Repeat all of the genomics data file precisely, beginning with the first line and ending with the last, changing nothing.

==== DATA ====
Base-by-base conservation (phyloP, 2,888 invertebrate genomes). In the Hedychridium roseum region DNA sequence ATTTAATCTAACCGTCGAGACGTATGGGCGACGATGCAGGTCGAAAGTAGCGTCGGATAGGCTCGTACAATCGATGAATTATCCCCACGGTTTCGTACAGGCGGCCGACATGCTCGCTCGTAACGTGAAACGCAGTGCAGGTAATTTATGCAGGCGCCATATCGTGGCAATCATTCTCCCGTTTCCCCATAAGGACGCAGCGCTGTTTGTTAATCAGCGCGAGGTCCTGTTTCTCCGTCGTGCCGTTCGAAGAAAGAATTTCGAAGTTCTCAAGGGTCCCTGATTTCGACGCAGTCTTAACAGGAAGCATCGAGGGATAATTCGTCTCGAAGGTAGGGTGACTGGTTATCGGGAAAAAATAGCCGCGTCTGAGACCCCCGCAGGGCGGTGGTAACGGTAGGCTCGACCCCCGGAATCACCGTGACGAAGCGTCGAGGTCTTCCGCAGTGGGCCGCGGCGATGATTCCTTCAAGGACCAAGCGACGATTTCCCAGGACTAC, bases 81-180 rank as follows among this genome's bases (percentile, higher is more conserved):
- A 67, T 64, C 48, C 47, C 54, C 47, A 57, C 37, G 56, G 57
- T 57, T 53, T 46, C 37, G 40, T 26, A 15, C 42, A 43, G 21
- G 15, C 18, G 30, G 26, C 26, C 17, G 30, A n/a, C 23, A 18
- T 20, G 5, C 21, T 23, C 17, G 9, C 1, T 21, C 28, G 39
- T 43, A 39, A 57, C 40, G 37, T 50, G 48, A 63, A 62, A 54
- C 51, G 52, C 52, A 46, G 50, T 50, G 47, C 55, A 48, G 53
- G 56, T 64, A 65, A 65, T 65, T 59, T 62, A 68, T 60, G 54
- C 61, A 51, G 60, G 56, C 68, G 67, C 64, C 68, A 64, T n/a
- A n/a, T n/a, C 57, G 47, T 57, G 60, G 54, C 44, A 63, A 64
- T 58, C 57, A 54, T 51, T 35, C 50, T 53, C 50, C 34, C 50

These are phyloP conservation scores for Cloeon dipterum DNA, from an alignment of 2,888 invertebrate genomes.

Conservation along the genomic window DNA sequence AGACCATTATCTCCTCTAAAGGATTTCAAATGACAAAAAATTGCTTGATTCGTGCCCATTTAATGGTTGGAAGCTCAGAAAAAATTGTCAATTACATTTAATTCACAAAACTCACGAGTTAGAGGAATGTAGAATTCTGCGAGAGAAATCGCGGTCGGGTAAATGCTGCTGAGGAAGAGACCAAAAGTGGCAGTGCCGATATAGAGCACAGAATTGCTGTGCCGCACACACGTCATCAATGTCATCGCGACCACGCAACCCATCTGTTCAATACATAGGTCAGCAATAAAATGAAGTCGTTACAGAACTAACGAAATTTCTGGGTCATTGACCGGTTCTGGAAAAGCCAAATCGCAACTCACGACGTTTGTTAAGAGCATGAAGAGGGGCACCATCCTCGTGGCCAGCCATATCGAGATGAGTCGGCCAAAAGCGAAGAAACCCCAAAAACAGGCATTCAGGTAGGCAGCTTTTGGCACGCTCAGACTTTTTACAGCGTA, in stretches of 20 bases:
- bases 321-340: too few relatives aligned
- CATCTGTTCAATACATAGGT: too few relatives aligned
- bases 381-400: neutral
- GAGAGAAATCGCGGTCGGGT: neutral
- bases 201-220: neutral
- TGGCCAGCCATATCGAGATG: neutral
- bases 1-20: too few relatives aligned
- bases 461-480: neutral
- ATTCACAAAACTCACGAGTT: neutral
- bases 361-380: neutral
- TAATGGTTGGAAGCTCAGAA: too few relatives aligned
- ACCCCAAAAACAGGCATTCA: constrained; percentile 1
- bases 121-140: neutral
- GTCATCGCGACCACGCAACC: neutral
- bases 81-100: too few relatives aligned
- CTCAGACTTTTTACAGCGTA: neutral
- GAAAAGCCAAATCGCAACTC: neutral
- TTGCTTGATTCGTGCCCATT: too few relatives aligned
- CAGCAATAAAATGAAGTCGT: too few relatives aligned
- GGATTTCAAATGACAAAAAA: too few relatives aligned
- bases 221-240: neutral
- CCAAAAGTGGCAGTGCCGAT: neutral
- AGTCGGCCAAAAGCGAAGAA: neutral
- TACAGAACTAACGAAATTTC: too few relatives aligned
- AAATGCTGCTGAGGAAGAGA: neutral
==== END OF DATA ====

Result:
Base-by-base conservation (phyloP, 2,888 invertebrate genomes). In the Hedychridium roseum region DNA sequence ATTTAATCTAACCGTCGAGACGTATGGGCGACGATGCAGGTCGAAAGTAGCGTCGGATAGGCTCGTACAATCGATGAATTATCCCCACGGTTTCGTACAGGCGGCCGACATGCTCGCTCGTAACGTGAAACGCAGTGCAGGTAATTTATGCAGGCGCCATATCGTGGCAATCATTCTCCCGTTTCCCCATAAGGACGCAGCGCTGTTTGTTAATCAGCGCGAGGTCCTGTTTCTCCGTCGTGCCGTTCGAAGAAAGAATTTCGAAGTTCTCAAGGGTCCCTGATTTCGACGCAGTCTTAACAGGAAGCATCGAGGGATAATTCGTCTCGAAGGTAGGGTGACTGGTTATCGGGAAAAAATAGCCGCGTCTGAGACCCCCGCAGGGCGGTGGTAACGGTAGGCTCGACCCCCGGAATCACCGTGACGAAGCGTCGAGGTCTTCCGCAGTGGGCCGCGGCGATGATTCCTTCAAGGACCAAGCGACGATTTCCCAGGACTAC, bases 81-180 rank as follows among this genome's bases (percentile, higher is more conserved):
- A 67, T 64, C 48, C 47, C 54, C 47, A 57, C 37, G 56, G 57
- T 57, T 53, T 46, C 37, G 40, T 26, A 15, C 42, A 43, G 21
- G 15, C 18, G 30, G 26, C 26, C 17, G 30, A n/a, C 23, A 18
- T 20, G 5, C 21, T 23, C 17, G 9, C 1, T 21, C 28, G 39
- T 43, A 39, A 57, C 40, G 37, T 50, G 48, A 63, A 62, A 54
- C 51, G 52, C 52, A 46, G 50, T 50, G 47, C 55, A 48, G 53
- G 56, T 64, A 65, A 65, T 65, T 59, T 62, A 68, T 60, G 54
- C 61, A 51, G 60, G 56, C 68, G 67, C 64, C 68, A 64, T n/a
- A n/a, T n/a, C 57, G 47, T 57, G 60, G 54, C 44, A 63, A 64
- T 58, C 57, A 54, T 51, T 35, C 50, T 53, C 50, C 34, C 50

These are phyloP conservation scores for Cloeon dipterum DNA, from an alignment of 2,888 invertebrate genomes.

Conservation along the genomic window DNA sequence AGACCATTATCTCCTCTAAAGGATTTCAAATGACAAAAAATTGCTTGATTCGTGCCCATTTAATGGTTGGAAGCTCAGAAAAAATTGTCAATTACATTTAATTCACAAAACTCACGAGTTAGAGGAATGTAGAATTCTGCGAGAGAAATCGCGGTCGGGTAAATGCTGCTGAGGAAGAGACCAAAAGTGGCAGTGCCGATATAGAGCACAGAATTGCTGTGCCGCACACACGTCATCAATGTCATCGCGACCACGCAACCCATCTGTTCAATACATAGGTCAGCAATAAAATGAAGTCGTTACAGAACTAACGAAATTTCTGGGTCATTGACCGGTTCTGGAAAAGCCAAATCGCAACTCACGACGTTTGTTAAGAGCATGAAGAGGGGCACCATCCTCGTGGCCAGCCATATCGAGATGAGTCGGCCAAAAGCGAAGAAACCCCAAAAACAGGCATTCAGGTAGGCAGCTTTTGGCACGCTCAGACTTTTTACAGCGTA, in stretches of 20 bases:
- bases 321-340: too few relatives aligned
- CATCTGTTCAATACATAGGT: too few relatives aligned
- bases 381-400: neutral
- GAGAGAAATCGCGGTCGGGT: neutral
- bases 201-220: neutral
- TGGCCAGCCATATCGAGATG: neutral
- bases 1-20: too few relatives aligned
- bases 461-480: neutral
- ATTCACAAAACTCACGAGTT: neutral
- bases 361-380: neutral
- TAATGGTTGGAAGCTCAGAA: too few relatives aligned
- ACCCCAAAAACAGGCATTCA: constrained; percentile 1
- bases 121-140: neutral
- GTCATCGCGACCACGCAACC: neutral
- bases 81-100: too few relatives aligned
- CTCAGACTTTTTACAGCGTA: neutral
- GAAAAGCCAAATCGCAACTC: neutral
- TTGCTTGATTCGTGCCCATT: too few relatives aligned
- CAGCAATAAAATGAAGTCGT: too few relatives aligned
- GGATTTCAAATGACAAAAAA: too few relatives aligned
- bases 221-240: neutral
- CCAAAAGTGGCAGTGCCGAT: neutral
- AGTCGGCCAAAAGCGAAGAA: neutral
- TACAGAACTAACGAAATTTC: too few relatives aligned
- AAATGCTGCTGAGGAAGAGA: neutral